I would like to volunteer to work on the internationalization
Localization, I guess. If I’ve understood the terminology right, i18n
(internationalization) is just to get it working and getting stuff like
dates, etc, correct. I think RT2 fits the bill already; the templates
(for mail correspondance) can be set up in whatever language and charset
that is wanted. Currently the dates are printed according to the
international ISO standard; though it would have been better to follow the
Locale setting. l10n (localization) is to translate everything, so people
with no clue about english can use the product.
Mainly, those components needs translation;
the default mail templates (though that is not so important, because the
local RT admin should be able to replace those easily him/herself). I’ve
already set up the database setting so that different translations of
every mail template can exist. Next, we need to be able to store
"preffered language" for every RT user and requestor. That’s a good idea,
I’ll modify the schema.mysql right away.
the HTML::Mason modules/templates for the web interface. One way to do
that is to make a module for translation, and every time some piece of
text is to be inserted, we call this module, i.e. <& t, text=>“This is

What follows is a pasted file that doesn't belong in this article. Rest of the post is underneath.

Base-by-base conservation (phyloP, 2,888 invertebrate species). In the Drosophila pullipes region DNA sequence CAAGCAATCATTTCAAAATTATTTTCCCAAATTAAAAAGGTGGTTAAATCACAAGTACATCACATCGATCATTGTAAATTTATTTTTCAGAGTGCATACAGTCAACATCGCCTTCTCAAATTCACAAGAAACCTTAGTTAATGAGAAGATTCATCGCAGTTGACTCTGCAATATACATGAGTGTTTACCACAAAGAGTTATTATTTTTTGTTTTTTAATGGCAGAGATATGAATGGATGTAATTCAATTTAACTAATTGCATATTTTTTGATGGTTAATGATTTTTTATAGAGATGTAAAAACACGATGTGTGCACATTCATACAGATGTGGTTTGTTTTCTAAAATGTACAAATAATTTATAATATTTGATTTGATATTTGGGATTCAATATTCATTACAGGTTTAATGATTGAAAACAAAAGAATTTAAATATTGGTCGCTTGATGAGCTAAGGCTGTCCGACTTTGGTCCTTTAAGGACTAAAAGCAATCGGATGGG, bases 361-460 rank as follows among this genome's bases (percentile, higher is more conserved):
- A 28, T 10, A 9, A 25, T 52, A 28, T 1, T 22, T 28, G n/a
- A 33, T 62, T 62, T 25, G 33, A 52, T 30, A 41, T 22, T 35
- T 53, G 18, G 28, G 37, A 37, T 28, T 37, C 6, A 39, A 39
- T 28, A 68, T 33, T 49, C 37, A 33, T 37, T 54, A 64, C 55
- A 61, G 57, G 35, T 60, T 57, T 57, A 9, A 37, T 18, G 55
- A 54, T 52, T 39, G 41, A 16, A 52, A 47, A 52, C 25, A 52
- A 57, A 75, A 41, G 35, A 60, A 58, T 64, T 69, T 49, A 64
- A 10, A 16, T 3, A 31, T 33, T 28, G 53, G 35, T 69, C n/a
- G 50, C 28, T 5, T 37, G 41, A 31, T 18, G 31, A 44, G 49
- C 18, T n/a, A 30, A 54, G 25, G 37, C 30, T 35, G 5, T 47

some text” &>. I don’t like that too much, but it seems to be the best
option with Mason anyway. You might eventually lurk a bit at the Mason
mailinglist and ask if anybody there have any experience with l10n.
Error messages from the code itself - as well as all the text
that is currently hardcoded into the mail interface and the cli.
Configuration; I guess we in the long term want to move anything that
doesn’t need to be in config.pm to the database. In the short term I
think it’s safe to assume that the person installing and setting up RT
can handle English.
I did write another long mail earlier about l10n, I’ll see if I can find
Also, Jesse once posted an URL to a very interessting article about
Locale::Maketext. I guess we’re going to use that package. It’s a
descendant of GNU gettext, I think - just that it’s better at handling
languages with different grammar than English.
I am not a developer,
but I can study and learn how
to do things provided I get some guidance (not much, I promise).
That is nice. I guess the best thing for doing that is to meet us in
Plzen the 19th of June. In addition you should try to install RT2 and
ask for help every time you’re stuck with it.
Memo to the rtcon: Do not forget to discuss l10n
For anyone that missed the rtcon invitation, it’s located at